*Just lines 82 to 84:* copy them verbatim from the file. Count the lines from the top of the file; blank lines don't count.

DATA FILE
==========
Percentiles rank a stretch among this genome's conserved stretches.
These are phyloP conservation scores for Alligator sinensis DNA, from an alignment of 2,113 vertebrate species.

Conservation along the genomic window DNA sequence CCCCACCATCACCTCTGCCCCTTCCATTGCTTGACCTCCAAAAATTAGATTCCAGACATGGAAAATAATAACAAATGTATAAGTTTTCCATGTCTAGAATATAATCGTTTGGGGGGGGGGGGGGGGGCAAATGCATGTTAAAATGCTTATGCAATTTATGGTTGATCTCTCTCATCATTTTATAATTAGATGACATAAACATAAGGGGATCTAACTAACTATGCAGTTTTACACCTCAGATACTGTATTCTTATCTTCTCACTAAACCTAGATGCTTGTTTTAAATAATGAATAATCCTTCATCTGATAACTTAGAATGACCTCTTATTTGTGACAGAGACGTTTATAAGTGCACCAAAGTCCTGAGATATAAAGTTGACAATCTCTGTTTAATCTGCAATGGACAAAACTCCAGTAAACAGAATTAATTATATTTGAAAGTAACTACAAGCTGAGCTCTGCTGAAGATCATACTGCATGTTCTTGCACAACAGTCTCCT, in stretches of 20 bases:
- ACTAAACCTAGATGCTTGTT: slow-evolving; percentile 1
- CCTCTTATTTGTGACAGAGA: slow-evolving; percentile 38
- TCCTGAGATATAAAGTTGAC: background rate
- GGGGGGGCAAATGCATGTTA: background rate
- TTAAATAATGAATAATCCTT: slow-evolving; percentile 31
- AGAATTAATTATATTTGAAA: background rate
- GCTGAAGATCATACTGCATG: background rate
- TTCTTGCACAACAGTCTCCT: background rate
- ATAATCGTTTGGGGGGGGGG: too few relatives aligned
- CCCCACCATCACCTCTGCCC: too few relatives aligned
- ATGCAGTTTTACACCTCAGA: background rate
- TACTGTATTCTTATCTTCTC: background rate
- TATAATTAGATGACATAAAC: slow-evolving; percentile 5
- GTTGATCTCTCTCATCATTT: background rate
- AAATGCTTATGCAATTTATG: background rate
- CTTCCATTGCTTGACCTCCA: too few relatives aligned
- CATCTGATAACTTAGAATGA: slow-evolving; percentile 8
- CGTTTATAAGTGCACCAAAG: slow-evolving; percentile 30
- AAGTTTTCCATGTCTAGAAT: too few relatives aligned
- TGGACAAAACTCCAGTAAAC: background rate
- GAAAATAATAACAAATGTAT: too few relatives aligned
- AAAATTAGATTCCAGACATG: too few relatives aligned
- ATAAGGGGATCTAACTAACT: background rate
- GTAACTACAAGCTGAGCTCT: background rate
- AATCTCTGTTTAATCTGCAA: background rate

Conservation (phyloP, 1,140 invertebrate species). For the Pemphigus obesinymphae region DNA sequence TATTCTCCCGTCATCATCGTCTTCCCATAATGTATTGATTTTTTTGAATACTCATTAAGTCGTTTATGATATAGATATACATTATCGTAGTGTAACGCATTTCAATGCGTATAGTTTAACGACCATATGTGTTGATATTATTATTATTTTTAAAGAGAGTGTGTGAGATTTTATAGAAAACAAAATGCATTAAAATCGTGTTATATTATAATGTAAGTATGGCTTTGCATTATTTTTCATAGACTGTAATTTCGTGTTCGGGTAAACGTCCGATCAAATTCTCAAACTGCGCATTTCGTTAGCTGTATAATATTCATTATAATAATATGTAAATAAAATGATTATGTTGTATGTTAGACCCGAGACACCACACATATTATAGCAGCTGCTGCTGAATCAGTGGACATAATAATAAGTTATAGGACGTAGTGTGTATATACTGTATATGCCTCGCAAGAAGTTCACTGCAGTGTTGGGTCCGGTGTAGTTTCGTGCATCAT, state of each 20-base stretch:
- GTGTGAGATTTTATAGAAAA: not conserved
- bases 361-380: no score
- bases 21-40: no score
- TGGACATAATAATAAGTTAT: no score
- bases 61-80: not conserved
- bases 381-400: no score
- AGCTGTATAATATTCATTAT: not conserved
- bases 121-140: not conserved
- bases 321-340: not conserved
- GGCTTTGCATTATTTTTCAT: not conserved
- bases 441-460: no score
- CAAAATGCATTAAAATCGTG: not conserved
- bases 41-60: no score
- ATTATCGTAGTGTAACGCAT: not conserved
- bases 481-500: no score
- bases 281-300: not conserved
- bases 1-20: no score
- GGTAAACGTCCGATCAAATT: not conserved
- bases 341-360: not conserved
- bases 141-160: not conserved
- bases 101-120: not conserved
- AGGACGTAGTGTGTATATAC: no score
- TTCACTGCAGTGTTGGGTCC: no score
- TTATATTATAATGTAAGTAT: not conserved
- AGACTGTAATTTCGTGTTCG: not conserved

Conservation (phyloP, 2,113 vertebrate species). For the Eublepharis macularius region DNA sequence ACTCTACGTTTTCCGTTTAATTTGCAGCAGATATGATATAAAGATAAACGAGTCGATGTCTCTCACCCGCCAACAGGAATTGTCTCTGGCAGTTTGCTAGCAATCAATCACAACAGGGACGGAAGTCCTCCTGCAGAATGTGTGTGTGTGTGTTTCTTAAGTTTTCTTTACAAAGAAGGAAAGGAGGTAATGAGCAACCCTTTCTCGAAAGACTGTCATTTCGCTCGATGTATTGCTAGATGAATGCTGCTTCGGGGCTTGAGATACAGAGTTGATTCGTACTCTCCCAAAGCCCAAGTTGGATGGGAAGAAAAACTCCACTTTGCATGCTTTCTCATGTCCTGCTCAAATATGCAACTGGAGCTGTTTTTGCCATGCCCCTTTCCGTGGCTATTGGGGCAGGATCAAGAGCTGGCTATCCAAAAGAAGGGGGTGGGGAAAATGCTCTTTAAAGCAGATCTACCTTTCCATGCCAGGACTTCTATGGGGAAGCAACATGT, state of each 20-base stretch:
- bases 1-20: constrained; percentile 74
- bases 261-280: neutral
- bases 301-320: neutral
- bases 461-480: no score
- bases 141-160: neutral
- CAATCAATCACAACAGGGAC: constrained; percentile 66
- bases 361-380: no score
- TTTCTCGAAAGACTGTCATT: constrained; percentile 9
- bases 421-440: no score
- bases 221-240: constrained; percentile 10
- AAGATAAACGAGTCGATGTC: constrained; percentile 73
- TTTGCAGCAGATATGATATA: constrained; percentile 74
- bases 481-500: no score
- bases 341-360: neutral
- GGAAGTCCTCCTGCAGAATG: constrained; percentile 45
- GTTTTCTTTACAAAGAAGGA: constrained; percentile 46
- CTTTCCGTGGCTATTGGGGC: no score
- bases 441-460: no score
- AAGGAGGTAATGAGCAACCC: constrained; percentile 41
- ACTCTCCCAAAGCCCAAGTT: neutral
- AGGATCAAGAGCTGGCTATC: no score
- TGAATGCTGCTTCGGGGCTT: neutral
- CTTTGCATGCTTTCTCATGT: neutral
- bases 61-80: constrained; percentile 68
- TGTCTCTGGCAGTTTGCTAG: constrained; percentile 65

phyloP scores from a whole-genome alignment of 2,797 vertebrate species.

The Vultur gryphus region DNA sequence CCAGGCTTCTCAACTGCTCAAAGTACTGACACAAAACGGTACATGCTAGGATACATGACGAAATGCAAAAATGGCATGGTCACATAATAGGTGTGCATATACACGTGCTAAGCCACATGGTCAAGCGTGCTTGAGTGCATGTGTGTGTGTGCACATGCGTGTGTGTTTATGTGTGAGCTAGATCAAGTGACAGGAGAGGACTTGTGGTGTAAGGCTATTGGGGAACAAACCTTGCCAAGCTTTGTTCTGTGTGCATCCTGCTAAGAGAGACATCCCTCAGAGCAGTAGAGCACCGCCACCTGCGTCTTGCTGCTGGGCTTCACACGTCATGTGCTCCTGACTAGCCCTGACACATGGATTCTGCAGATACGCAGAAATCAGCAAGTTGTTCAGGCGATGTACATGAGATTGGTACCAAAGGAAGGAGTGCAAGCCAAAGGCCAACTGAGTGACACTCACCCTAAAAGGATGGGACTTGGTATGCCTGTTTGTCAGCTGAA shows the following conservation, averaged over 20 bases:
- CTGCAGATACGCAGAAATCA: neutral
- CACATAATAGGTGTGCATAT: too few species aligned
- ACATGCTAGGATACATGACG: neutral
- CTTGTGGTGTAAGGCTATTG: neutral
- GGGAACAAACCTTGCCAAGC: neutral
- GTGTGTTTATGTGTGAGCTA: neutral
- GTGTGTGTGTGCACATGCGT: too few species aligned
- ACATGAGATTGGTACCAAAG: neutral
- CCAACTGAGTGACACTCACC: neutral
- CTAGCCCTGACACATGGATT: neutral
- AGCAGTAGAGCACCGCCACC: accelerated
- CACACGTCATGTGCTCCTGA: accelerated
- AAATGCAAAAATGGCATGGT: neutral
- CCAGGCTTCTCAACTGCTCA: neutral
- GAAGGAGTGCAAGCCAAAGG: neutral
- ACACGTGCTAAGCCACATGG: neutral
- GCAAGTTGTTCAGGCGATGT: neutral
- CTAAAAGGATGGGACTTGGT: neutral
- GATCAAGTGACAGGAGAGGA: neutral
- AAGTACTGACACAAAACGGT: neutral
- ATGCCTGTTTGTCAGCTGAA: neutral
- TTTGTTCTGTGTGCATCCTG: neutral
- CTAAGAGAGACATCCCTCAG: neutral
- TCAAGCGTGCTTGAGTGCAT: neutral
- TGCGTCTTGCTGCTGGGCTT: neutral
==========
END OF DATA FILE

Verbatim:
The Vultur gryphus region DNA sequence CCAGGCTTCTCAACTGCTCAAAGTACTGACACAAAACGGTACATGCTAGGATACATGACGAAATGCAAAAATGGCATGGTCACATAATAGGTGTGCATATACACGTGCTAAGCCACATGGTCAAGCGTGCTTGAGTGCATGTGTGTGTGTGCACATGCGTGTGTGTTTATGTGTGAGCTAGATCAAGTGACAGGAGAGGACTTGTGGTGTAAGGCTATTGGGGAACAAACCTTGCCAAGCTTTGTTCTGTGTGCATCCTGCTAAGAGAGACATCCCTCAGAGCAGTAGAGCACCGCCACCTGCGTCTTGCTGCTGGGCTTCACACGTCATGTGCTCCTGACTAGCCCTGACACATGGATTCTGCAGATACGCAGAAATCAGCAAGTTGTTCAGGCGATGTACATGAGATTGGTACCAAAGGAAGGAGTGCAAGCCAAAGGCCAACTGAGTGACACTCACCCTAAAAGGATGGGACTTGGTATGCCTGTTTGTCAGCTGAA shows the following conservation, averaged over 20 bases:
- CTGCAGATACGCAGAAATCA: neutral
- CACATAATAGGTGTGCATAT: too few species aligned